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Clark Kent Inc. buys crypton for $.80 a gallon. At the end of processing in Dept. 1, crypton splits off into products plutonium, tantalum, and xenon. Plutonium is sold at the split-off point with no f

Clark Kent Inc. buys crypton for $.80 a gallon. At the end of processing in Dept. 1, crypton splits off into products plutonium, tantalum, and xenon. Plutonium is sold at the split-off point with no f

Clark Kent Inc. buys crypton for $.80 a gallon. At the end of processing in Dept. 1, crypton splits off into products plutonium,
tantalum, and xenon. Plutonium is sold at the split-off point with no further processing. Tantalum and xenon require further
processing before they can be sold. Tantalum is processed in Dept. 2, and xenon is processed in Dept. 3. Following is a summary of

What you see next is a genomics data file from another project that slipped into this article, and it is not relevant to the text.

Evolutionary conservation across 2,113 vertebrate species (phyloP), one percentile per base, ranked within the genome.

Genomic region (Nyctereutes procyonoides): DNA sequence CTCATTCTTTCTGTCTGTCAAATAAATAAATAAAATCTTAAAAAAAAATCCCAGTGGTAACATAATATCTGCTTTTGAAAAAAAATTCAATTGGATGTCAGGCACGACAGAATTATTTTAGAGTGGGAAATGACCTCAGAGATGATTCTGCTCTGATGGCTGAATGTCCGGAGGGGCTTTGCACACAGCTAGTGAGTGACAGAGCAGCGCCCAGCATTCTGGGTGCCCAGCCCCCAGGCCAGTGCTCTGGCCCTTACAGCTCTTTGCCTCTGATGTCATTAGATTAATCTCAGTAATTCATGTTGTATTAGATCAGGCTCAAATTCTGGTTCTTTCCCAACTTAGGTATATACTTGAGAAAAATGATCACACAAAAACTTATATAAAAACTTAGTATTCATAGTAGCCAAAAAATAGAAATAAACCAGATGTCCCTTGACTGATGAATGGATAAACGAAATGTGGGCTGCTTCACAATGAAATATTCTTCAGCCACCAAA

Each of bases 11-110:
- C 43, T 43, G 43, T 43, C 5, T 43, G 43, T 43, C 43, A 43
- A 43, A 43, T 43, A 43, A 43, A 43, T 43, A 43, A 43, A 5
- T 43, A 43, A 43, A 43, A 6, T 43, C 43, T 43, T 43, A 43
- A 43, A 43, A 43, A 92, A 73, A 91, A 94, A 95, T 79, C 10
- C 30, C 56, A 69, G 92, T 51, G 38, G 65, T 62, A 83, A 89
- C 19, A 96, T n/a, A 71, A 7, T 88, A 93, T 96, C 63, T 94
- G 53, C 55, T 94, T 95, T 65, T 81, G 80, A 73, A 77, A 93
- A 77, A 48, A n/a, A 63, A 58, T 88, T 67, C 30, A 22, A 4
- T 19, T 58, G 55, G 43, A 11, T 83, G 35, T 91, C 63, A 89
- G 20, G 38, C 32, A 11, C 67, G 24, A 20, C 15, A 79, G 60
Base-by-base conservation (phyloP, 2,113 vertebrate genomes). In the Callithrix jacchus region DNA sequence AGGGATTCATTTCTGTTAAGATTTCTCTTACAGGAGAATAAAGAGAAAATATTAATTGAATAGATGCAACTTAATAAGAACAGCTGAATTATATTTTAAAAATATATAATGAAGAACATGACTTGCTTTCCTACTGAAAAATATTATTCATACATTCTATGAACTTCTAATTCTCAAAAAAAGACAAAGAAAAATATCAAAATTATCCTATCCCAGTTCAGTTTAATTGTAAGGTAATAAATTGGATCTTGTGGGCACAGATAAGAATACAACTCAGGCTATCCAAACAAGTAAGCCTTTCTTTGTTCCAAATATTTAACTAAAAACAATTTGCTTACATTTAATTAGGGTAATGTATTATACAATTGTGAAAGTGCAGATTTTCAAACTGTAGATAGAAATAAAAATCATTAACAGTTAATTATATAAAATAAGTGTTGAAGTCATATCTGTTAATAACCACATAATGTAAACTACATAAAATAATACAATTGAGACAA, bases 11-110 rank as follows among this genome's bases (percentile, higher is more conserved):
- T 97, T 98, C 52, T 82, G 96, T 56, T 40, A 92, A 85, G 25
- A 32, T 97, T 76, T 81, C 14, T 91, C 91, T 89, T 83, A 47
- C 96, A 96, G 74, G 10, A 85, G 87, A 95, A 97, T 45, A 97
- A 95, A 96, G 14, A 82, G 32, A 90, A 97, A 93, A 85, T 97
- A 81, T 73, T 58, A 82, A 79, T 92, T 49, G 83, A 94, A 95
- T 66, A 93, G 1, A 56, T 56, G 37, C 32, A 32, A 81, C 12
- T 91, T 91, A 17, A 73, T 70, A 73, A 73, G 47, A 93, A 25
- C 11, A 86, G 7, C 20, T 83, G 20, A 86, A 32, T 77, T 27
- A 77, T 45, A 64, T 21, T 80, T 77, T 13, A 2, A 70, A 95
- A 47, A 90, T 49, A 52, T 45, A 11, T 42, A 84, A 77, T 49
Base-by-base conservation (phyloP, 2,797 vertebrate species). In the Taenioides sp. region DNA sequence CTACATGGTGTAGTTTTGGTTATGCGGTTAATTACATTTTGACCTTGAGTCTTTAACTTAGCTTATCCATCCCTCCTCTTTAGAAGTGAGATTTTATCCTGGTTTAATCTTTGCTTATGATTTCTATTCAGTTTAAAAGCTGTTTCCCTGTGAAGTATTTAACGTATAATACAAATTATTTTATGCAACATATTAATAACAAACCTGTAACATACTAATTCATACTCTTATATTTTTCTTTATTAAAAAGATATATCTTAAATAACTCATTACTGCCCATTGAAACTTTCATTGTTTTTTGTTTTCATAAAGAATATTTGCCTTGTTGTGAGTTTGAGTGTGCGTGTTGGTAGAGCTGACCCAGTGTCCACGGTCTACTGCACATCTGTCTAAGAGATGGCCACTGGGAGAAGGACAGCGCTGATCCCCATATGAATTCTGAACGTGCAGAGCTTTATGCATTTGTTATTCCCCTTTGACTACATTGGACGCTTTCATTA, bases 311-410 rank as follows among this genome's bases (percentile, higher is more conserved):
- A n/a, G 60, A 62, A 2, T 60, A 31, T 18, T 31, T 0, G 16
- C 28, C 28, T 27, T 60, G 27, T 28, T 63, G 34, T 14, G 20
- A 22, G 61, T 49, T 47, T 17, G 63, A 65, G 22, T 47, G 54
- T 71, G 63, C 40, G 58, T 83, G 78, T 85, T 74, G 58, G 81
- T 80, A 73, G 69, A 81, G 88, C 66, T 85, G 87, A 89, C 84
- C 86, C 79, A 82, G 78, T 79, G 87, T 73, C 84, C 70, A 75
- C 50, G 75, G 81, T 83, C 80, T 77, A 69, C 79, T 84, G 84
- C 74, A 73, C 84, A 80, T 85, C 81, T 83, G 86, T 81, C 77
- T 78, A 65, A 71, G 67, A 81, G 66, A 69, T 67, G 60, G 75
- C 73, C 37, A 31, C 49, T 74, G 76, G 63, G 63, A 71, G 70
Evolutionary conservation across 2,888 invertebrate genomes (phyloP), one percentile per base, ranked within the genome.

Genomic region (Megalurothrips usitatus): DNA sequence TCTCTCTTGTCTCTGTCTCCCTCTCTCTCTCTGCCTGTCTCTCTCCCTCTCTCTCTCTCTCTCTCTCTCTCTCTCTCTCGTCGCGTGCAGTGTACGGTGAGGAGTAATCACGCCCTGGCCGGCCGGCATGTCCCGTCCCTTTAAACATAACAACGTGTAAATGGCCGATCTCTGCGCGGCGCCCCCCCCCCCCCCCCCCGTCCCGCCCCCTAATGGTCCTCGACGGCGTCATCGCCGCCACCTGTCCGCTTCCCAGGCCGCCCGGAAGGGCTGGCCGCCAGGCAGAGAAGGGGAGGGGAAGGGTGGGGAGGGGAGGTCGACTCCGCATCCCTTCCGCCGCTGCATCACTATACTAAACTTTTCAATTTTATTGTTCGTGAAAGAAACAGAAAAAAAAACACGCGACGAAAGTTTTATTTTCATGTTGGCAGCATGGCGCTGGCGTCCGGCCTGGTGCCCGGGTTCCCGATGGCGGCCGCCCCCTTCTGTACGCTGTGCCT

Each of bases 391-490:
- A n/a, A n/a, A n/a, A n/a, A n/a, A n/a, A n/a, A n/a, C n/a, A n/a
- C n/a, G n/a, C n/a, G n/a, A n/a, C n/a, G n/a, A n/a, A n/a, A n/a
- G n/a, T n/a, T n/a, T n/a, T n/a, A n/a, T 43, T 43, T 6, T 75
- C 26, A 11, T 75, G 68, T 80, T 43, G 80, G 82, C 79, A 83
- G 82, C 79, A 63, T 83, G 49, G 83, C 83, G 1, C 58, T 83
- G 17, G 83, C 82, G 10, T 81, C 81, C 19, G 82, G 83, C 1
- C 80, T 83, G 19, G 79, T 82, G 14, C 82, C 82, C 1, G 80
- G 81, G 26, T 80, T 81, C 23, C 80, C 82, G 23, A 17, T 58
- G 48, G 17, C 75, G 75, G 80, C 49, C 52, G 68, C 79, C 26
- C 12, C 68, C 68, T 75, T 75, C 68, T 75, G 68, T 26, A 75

costs and other related data for the year ended December 31:
Dept. 1
Dept. 2
14,000
$51,000 $65,000
...10,000 26,500 49,000
Factory overhead....
Plutonium Tantalum Xenon
45,000
15,000
$96,000$141,750
20,000
10,000
$30,000
30,000
No inventories were on hand at the beginning of the year, and no crypton was on hand at the end of the year. All gallons on hand at
the end of the year were complete as to processing. Kent uses the net realizable value method of allocating joint costs.
Step 1 - Find the following amounts.
1. Calculate the allocation of joint costs.
2. Calculate the total cost per unit for each product.
Step 2 - In examining the product cost reports, Lois Lane, Vice President-Marketing, notes that the per-unit cost of tantalum is
greater than the selling price of $2.75 that can be received in the competitive marketplace. Lane wonders whether they should stop
selling tantalum
1. How did Lane determine that the product was being sold at a loss?
2. What per unit cost should be used in determining whether tantalum should be sold?

manish jayant 07-Sep-2020

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